2) Meditators are able to reduce chronic pain by more than 50% while increasing daily function and markedly improving their moods, even 4 years after the completion of an 8-week training course. Jon Kabat-Zinn, MD Stress Reduction Clinic

3) 75% of long-term insomniacs who have been trained in relaxation and meditation can fall asleep within 20 minutes of going to bed. Dr. Gregg Jacobs, Psychologist, Harvard

4) Meditation decreases oxygen consumption, heart rate, respiratory rate, and blood pressure, and increases the intensity of alpha, theta, and delta brain waves – the opposite of the physiological changes that occur during the stress response. Herbert Benson, MD Harvard Medical School

5) Relaxation therapies are effective in treating chronic pain, and can markedly ease the pain of low back problems, arthritis, and headaches. National Institutes of Health, 1996

6) Reducing stress can dramatically reduce heart disease. In a five year study of heart disease patients, those who learned to manage stress reduced their risk of having another heart attack by 74%, compared with patients receiving medication only. Reducing mental stress also proved more beneficial than getting exercise. Dr. James Blumenthal, Duke University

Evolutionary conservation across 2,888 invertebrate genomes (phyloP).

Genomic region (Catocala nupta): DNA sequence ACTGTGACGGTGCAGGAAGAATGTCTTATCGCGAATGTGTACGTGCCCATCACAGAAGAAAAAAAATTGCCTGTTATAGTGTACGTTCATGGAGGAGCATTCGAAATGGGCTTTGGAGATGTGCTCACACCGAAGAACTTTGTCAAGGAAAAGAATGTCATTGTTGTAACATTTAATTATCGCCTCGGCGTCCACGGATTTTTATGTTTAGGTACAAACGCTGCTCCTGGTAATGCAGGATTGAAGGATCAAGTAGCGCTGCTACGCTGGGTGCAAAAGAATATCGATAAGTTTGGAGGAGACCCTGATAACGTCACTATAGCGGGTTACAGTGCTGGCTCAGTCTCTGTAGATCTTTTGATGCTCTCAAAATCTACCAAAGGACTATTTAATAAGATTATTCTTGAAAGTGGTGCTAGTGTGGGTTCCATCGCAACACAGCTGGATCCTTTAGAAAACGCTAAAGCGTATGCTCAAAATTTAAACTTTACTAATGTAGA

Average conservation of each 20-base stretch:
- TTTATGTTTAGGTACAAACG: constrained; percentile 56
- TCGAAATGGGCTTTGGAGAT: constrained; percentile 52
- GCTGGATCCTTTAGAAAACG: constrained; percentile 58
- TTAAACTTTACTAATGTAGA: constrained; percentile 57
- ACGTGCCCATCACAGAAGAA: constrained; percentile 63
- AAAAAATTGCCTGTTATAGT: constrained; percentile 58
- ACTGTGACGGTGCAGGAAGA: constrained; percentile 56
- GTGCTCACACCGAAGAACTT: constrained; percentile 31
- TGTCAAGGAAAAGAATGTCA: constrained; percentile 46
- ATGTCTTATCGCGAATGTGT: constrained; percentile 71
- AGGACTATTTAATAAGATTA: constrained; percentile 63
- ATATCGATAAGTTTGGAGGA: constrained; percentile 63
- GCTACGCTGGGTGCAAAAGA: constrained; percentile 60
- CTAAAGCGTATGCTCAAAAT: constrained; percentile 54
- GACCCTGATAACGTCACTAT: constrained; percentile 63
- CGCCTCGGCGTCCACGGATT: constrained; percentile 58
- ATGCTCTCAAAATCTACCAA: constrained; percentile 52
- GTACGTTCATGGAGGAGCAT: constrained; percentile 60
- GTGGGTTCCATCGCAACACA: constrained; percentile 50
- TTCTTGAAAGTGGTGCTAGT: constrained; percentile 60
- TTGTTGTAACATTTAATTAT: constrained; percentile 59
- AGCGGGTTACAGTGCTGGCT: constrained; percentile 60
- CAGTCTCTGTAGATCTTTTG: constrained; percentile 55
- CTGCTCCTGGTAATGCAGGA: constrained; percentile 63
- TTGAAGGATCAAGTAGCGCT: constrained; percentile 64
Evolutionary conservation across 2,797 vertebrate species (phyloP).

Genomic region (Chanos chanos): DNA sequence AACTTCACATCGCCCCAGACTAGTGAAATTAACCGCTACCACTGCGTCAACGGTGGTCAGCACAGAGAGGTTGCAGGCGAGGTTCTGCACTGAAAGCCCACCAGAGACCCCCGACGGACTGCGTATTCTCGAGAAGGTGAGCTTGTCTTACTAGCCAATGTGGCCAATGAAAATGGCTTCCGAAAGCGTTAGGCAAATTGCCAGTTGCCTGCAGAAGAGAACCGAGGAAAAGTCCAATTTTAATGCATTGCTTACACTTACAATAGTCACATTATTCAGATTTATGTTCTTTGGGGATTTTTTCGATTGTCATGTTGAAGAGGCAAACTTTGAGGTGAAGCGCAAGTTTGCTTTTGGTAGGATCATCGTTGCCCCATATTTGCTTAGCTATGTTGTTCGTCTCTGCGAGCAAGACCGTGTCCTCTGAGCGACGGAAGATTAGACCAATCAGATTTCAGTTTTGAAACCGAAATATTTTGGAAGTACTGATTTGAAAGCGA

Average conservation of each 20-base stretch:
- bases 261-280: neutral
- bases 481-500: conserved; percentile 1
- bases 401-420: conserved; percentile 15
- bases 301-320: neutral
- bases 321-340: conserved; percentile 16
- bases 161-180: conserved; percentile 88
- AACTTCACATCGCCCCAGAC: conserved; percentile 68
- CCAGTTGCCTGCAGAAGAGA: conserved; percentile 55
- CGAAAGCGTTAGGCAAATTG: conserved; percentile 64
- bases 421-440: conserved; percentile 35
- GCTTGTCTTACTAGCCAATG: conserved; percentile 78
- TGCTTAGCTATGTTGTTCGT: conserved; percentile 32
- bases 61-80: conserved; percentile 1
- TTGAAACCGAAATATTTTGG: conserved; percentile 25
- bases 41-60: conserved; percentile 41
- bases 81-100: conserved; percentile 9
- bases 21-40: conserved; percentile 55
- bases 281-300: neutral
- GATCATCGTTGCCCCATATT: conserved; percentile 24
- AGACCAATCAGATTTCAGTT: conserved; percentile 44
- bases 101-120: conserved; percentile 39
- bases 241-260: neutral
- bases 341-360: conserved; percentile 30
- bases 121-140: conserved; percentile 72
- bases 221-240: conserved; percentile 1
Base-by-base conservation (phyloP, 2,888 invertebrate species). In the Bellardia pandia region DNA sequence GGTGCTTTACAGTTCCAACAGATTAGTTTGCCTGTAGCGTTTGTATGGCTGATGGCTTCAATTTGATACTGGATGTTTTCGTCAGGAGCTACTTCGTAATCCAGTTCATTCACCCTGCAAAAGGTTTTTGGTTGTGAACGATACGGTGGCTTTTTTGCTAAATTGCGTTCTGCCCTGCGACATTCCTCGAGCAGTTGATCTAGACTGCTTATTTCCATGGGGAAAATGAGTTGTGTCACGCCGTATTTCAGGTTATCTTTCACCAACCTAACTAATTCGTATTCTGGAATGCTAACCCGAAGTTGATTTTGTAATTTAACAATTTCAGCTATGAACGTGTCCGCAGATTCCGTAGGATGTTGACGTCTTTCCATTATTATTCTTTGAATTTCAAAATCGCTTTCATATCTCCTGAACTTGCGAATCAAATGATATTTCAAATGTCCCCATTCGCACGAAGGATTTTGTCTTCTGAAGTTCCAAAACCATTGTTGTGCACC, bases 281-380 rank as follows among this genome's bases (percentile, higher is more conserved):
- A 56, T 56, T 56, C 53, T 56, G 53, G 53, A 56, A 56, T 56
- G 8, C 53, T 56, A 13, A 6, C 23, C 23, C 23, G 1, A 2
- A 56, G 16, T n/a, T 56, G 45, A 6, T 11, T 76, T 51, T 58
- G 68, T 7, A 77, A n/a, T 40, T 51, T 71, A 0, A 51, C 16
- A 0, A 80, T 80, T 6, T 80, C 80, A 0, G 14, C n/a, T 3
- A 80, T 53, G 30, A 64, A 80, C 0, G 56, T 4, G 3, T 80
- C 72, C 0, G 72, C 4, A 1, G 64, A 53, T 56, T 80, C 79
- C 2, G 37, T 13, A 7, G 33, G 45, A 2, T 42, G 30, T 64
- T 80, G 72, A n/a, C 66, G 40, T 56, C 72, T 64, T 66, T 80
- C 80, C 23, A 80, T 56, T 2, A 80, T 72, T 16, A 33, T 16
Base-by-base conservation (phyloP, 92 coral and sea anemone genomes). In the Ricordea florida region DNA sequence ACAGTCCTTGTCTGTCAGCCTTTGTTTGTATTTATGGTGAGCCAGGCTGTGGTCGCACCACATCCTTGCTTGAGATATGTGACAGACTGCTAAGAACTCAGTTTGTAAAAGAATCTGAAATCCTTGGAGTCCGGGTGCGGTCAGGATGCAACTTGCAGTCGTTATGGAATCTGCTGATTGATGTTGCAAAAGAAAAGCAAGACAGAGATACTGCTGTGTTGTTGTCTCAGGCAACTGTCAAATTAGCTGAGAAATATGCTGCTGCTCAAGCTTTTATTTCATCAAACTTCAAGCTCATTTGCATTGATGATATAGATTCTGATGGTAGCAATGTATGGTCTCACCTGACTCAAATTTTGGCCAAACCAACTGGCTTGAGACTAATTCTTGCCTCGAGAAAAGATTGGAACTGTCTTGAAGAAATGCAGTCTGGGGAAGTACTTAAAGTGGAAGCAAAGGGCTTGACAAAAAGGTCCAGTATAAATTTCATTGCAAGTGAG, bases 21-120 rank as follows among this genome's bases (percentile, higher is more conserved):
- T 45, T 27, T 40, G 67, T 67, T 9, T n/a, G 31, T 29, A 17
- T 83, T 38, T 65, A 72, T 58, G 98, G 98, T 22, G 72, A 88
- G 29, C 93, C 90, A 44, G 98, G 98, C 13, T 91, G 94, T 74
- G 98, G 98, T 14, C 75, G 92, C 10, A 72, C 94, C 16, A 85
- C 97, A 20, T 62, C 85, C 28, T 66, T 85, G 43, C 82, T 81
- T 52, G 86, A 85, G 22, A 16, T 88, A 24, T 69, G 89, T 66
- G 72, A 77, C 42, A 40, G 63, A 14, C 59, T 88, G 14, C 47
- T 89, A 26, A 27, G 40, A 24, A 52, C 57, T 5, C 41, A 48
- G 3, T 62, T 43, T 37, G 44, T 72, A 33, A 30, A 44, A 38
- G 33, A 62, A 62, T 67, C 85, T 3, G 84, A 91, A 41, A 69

7) Twenty eight people with high levels of blocked arteries and high risk of heart attack were placed on a program with regular practice of meditation, yoga, a low fat vegetarian diet, and exercise. Twenty people in the control group received conventional medical care endorsed by the AMA. At the end of a year, most of the experimental group reported that their chest pains had virtually disappeared; for 82% of the patients, arterial clogging had reversed. Those who were sickest at the start showed the most improvement. The control group had an increase in chest pain and arterial blockage worsened. Dr. Dean Ornish, San Francisco Medical School

8) Two groups were compared: meditators and non-meditators The meditators were less anxious and neurotic, more spontaneous, independent, self confident, empathetic, and less fearful of death. Atlantic Monthly, 1991

9) Twenty out of twenty two anxiety prone people showed a 60% improvement in anxiety levels following an eight week course in meditation. University of Massachusetts

10) A study of women with severe PMS showed a 58% improvement in their symptoms after five months of daily meditation. Health, 1995

11) High school students who study relaxation techniques stay in school more often and have fewer incidents of suspension. The Education Initiative, Mind/Body Medical Institute, Harvard

12) In a recent study, 77% of individuals with high levels of stress were able to cool down, lower their blood pressure and cholesterol levels, simply by training themselves to stay calm. Health, 1994